16. However, even when this path of purification is shown in this way under the
headings of virtue, concentration and understanding, each comprising various
special qualities, it is still only shown extremely briefly. And so since that is
insufficient to help all, there is, in order to show it in detail, the following set of
questions dealing in the first place with virtue:
What is virtue?
In what sense is it virtue?
What are its characteristic, function, manifestation, and proximate
What are the benefits of virtue?
How many kinds of virtue are there?
What is the defiling of it?
What is the cleansing of it?
17. Here are the answers:
(i) WHAT IS VIRTUE? It is the states beginning with volition present in one who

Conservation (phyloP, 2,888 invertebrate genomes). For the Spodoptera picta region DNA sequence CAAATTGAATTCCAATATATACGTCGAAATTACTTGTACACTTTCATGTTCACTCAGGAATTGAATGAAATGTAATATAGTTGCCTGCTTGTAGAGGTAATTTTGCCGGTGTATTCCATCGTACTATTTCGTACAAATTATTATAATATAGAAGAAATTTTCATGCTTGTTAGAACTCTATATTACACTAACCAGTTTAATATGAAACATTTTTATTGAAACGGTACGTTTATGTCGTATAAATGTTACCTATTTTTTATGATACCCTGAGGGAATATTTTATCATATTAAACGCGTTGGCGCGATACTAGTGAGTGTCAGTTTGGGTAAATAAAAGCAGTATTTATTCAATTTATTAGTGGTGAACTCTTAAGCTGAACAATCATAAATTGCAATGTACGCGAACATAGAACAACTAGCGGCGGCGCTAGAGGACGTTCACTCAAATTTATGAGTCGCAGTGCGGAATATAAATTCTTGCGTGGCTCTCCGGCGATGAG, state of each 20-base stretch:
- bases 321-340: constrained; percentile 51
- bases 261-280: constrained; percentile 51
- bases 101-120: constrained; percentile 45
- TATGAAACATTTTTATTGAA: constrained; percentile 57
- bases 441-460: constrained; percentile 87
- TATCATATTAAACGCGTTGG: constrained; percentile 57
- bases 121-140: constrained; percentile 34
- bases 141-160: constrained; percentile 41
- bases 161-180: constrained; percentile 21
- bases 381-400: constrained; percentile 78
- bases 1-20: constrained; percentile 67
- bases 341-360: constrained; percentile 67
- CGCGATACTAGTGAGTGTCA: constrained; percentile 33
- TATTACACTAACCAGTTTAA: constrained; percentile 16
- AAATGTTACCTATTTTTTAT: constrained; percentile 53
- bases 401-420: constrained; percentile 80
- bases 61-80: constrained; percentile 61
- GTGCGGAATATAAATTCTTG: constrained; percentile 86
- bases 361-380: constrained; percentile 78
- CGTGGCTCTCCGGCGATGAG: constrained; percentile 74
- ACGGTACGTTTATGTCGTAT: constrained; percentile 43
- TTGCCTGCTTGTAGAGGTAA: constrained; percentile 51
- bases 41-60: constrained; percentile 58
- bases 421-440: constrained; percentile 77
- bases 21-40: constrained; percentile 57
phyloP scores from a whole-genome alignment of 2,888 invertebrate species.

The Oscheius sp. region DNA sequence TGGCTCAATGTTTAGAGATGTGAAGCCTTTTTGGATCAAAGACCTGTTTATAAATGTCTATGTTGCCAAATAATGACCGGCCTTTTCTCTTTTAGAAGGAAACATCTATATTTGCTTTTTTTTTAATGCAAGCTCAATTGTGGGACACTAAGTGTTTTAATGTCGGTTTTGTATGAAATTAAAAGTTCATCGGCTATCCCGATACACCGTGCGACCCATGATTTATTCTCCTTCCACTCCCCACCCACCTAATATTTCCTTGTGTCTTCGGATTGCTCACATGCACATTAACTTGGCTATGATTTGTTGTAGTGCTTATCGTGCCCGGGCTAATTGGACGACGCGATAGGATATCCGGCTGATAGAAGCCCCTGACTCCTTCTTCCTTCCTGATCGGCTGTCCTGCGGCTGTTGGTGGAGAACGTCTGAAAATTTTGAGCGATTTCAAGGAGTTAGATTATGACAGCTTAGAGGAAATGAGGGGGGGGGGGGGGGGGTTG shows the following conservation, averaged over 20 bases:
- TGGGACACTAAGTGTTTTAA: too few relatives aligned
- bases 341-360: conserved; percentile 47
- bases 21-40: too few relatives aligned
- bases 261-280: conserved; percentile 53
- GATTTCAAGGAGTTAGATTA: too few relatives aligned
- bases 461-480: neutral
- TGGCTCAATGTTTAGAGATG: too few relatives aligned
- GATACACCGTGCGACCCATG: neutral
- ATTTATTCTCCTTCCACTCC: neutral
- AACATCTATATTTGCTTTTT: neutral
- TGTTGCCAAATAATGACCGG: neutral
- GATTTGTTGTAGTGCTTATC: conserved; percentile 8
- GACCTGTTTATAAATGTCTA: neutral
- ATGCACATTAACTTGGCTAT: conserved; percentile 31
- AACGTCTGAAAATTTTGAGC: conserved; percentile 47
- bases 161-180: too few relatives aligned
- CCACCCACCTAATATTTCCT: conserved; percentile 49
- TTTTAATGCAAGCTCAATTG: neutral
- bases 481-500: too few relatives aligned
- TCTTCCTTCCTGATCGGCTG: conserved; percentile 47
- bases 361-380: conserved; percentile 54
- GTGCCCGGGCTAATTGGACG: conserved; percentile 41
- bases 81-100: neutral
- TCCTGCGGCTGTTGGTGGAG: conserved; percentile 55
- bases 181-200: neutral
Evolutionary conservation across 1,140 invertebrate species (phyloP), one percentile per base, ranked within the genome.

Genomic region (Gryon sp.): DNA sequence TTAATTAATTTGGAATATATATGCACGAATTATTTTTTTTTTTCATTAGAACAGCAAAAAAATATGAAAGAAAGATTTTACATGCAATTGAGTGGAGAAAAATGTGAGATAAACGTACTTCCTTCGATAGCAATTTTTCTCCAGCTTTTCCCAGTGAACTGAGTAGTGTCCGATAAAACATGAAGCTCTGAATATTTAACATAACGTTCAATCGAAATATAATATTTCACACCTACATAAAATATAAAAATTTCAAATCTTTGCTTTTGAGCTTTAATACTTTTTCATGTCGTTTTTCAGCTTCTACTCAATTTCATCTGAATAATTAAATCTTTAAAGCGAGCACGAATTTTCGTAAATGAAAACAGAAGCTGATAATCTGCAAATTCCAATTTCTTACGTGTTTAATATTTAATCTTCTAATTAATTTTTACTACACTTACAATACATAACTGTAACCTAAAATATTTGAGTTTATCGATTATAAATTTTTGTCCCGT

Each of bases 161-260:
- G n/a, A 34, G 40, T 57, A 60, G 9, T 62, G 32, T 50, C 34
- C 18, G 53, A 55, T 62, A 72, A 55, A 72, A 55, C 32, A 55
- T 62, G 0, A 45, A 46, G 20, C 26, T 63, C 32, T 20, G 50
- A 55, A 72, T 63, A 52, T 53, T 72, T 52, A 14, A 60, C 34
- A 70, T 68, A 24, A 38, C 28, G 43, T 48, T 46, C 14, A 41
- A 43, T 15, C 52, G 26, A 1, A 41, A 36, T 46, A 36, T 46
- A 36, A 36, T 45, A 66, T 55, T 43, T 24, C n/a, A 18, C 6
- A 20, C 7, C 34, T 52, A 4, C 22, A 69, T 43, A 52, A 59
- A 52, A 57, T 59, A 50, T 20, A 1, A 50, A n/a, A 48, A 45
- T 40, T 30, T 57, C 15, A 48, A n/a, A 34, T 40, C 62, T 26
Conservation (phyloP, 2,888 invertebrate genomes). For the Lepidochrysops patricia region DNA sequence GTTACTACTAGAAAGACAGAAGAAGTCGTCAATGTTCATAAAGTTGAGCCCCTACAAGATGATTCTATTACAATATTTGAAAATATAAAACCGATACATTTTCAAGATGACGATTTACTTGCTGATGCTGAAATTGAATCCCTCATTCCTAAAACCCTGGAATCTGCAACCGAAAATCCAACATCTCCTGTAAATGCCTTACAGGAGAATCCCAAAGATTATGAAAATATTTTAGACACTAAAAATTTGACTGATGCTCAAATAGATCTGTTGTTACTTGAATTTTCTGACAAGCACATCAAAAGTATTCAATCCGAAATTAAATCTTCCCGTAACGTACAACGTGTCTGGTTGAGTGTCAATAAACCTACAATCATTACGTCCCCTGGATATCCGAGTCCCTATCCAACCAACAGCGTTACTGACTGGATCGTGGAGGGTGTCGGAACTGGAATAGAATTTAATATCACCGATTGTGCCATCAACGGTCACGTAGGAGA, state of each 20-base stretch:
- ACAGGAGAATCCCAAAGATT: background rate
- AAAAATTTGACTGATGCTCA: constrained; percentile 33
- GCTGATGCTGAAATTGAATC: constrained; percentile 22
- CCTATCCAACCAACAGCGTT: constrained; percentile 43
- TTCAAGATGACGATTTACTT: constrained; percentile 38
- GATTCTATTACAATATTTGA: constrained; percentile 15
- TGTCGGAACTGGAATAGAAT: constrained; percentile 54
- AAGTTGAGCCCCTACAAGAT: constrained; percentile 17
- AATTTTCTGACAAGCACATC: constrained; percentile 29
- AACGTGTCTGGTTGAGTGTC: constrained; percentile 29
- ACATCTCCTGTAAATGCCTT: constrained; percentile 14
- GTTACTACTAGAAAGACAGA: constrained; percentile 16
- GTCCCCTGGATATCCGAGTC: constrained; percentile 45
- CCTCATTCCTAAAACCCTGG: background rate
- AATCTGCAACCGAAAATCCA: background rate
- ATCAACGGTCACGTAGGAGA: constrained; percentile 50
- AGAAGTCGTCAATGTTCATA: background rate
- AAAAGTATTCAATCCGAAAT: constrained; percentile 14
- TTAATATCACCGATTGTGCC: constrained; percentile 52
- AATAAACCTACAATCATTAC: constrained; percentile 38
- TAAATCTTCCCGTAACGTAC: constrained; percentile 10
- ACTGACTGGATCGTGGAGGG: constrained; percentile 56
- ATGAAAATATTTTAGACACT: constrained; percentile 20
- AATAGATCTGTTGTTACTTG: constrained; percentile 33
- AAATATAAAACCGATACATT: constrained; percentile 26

abstains from killing living things, etc., or in one who fulfils the practice of the
duties. For this is said in the Paṭisambhidā: “What is virtue? There is virtue as
volition, virtue as consciousness-concomitant,7 virtue as restraint,  virtue as non-
transgression” (Paṭis I 44).
Herein, virtue as volition is the volition present in one who abstains from killing
living things, etc., or in one who fulfils the practice of the duties. Virtue as consciousness-
concomitant is the abstinence in one who abstains from killing living things, and so on.
Furthermore, virtue as volition is the seven volitions [that accompany the first seven] of
the [ten] courses of action (kamma) in one who abandons the killing of living things,
and so on. Virtue as consciousness-concomitant is the [three remaining] states consisting
of non-covetousness, non-ill will, and right view, stated in the way beginning,
“Abandoning covetousness, he dwells with a mind free from covetousness” (D I 71).
7. “Consciousness-concomitants” (cetasikā) is a collective term for feeling, perception,
and formation, variously subdivided; in other words, aspects of mentality that arise
together with consciousness.